April’s Building Science Newsletter:
• Jason Van Nest’s LOGIC Building Systems
• Aerobarrier time
• The Why and How of a Good Production Process Map
• Slump tests
• The Prouty
• Jobs, jobs, jobs
• and more
Most wood-framed buildings have no insulation on the exterior side of the wall sheathing. Material, usually plywood or oriented strand board (OSB), but sometimes wooden boards, installed on the exterior of wall studs, rafters, or roof trusses; siding or roofing installed on the sheathing—sometimes over strapping to create a rainscreen. That means that the wall sheathing gets cold and wet during the winter.
Fifteen members of the Building Science Guild (BSG) attend the monthly meeting at the Windham Regional Career Center’s Construction/Architecture’s shop featuring Peter Yost’s “Wingnut Testing” experiment on roof venting. The purpose was to explore the appropriateness of a 1-inch code roof vent given variables of pitch, heat, and wind.
Joshua Henry, President of GO Lab, and Guy Payne of SEON, gave a presentation to SEON’s Building Science Guild (BSG) about the planned roll-out of their wood fiber insulation products – loose, batt, and board – which are renewable, biodegradable, non toxic wood fiber insulation for the residential and light commercial construction market. With the close of so many paper mills in Maine, the wood industry has been in search of products and processes that utilizes one of Maine’s primary assets and invigorates new life in the mills.
SEON building science course “Water, Air, and Thermal Continuous Control Layers.” Three different wall systems were constructed highlighting those that are economical and efficient as well as those that carry the least amount of embodied energy. Following satisfactory completion of a few more requirements these members will be the first carpenters to be awarded SEON’s Certification as a High Performance Builder.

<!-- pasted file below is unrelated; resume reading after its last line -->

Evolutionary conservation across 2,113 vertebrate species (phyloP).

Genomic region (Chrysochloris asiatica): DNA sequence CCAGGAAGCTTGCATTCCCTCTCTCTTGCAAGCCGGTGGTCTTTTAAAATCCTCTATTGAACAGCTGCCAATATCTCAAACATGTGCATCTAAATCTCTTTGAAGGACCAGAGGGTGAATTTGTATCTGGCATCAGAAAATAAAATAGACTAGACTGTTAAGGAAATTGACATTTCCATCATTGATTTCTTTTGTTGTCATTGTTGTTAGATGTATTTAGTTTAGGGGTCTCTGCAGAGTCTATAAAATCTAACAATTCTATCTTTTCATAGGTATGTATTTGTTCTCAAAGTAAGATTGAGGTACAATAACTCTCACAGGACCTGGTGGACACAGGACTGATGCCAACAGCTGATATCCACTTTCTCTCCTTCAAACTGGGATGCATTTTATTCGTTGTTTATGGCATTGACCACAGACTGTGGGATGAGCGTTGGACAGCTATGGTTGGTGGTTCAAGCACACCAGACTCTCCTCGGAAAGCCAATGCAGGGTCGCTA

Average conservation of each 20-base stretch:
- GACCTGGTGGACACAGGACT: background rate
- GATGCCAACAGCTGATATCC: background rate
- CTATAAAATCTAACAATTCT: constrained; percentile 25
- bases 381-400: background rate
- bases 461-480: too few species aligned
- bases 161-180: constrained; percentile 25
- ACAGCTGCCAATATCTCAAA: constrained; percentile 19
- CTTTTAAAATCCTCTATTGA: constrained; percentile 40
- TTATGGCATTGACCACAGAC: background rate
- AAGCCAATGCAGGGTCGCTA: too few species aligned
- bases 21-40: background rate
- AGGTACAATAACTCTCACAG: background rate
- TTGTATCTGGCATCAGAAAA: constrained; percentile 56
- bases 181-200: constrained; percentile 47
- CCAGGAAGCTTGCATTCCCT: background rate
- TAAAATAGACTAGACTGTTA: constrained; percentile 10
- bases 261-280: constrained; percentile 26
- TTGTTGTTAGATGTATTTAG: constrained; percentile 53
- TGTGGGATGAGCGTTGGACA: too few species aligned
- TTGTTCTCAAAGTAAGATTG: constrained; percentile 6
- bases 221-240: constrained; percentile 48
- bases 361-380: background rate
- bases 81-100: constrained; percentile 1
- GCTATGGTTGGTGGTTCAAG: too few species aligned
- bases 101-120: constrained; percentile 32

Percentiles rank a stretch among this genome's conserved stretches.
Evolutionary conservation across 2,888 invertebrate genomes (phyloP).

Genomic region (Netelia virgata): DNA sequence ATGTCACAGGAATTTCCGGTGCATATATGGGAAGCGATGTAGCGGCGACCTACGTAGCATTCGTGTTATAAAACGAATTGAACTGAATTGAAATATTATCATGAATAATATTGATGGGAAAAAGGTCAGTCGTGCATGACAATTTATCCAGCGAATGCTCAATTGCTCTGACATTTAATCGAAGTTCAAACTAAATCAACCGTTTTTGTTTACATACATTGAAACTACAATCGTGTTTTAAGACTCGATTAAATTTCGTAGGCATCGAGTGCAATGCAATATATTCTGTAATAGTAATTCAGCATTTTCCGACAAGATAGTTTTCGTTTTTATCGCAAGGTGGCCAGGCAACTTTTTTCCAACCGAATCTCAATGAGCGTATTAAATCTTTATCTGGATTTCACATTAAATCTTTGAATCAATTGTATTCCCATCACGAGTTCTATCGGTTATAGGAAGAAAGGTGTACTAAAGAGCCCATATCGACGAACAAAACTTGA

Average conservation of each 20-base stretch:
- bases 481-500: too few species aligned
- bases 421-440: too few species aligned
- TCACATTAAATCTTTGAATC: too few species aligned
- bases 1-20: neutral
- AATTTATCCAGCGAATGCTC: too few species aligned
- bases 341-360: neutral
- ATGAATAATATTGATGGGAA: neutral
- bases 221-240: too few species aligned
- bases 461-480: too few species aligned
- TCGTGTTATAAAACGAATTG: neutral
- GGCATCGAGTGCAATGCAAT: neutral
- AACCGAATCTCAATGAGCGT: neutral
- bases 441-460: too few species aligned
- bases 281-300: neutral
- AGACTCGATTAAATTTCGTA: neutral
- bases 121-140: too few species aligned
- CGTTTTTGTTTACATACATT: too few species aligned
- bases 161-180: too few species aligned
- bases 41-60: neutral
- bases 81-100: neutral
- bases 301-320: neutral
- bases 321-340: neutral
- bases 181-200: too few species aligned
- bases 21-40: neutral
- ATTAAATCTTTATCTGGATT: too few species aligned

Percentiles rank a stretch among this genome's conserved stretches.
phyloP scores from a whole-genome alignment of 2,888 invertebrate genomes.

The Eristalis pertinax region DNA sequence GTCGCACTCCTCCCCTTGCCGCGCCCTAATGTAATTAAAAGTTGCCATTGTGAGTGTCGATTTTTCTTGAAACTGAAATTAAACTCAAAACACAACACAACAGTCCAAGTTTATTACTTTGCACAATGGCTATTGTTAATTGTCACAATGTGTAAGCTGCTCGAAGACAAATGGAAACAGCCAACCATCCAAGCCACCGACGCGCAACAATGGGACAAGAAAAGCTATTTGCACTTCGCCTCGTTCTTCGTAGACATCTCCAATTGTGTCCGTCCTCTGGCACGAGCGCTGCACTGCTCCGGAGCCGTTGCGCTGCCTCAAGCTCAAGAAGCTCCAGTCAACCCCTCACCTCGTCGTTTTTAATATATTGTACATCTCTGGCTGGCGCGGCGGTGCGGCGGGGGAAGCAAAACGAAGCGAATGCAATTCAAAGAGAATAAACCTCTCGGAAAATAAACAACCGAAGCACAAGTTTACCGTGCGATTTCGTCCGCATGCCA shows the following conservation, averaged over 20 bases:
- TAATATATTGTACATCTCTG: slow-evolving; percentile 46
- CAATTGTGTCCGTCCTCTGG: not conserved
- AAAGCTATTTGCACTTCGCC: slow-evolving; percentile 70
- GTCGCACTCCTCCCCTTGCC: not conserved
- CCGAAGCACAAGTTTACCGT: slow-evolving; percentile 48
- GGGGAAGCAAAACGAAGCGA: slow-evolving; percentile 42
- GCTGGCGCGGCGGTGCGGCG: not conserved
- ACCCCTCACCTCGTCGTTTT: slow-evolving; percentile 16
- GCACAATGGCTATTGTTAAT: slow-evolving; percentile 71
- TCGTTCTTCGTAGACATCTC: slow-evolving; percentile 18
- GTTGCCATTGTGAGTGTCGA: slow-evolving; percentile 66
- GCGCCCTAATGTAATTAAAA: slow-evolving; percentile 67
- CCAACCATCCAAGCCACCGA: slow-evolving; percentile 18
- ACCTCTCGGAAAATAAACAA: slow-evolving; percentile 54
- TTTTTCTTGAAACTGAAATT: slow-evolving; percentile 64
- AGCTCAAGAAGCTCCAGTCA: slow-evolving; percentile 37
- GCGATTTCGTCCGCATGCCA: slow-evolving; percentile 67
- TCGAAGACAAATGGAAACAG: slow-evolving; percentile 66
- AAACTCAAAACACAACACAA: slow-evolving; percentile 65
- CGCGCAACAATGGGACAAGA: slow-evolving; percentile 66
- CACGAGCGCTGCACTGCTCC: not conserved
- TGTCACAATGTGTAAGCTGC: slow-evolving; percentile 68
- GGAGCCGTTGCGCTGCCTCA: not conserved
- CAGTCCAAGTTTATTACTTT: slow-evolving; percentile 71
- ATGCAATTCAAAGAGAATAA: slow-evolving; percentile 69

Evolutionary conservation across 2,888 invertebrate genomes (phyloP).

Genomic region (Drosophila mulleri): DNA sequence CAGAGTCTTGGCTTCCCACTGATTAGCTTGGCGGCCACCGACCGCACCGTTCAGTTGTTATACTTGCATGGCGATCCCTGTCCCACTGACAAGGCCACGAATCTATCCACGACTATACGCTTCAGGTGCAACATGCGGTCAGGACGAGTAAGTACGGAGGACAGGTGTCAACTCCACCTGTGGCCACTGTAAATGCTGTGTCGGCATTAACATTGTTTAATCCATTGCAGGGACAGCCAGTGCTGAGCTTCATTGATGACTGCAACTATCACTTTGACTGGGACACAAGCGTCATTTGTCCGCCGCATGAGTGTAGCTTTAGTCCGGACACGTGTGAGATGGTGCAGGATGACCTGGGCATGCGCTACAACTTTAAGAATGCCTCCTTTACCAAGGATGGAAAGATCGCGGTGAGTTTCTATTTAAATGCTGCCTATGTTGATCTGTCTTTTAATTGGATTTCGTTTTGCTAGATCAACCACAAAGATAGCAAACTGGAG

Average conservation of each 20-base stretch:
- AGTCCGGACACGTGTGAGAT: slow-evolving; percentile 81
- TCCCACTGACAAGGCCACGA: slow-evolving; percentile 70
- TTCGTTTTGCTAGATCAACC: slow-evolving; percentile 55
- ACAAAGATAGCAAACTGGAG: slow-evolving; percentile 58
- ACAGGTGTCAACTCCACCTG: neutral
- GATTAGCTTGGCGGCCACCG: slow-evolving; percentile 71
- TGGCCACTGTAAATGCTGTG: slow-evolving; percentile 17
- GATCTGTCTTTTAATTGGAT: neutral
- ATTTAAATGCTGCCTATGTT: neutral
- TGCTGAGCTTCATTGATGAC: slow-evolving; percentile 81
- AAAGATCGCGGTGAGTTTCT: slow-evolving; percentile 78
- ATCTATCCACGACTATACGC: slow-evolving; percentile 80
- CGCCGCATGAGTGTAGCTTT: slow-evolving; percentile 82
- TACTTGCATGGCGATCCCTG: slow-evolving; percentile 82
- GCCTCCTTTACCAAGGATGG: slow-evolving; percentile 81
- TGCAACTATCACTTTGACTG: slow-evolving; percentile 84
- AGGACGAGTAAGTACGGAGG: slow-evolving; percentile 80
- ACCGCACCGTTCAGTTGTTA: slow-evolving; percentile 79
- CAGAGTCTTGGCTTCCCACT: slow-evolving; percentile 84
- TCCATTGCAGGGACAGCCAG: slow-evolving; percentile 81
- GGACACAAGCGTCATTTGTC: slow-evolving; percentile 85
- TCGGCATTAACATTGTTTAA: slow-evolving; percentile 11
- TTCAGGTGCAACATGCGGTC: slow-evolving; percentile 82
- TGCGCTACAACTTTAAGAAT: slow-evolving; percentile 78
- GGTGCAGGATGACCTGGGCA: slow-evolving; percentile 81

AeroBarrier is a stable, non-toxic, aerosol-applied acrylic sealant. It is a patented air sealing system that uses a computerized process to pressurize the building and install the AeroBarrier to seal leaks in the building enclosure from the inside. The particles deposit only at the leak sites and build to form a complete and tight seal, remaining firmly in place for years while staying completely pliable and flexible. Certainly by reducing air leaks through the building envelope, it is possible to reduce energy loss, help mitigate moisture damage, and enhance overall comfort and health of the building.
The primary use of the funds will be to assist with tuition for those registering for our high performance building training in the fall in Windham County. With this assistance SEON hopes to have a number of our current carpenters certified as Level I High Performance Builders by the end of the year.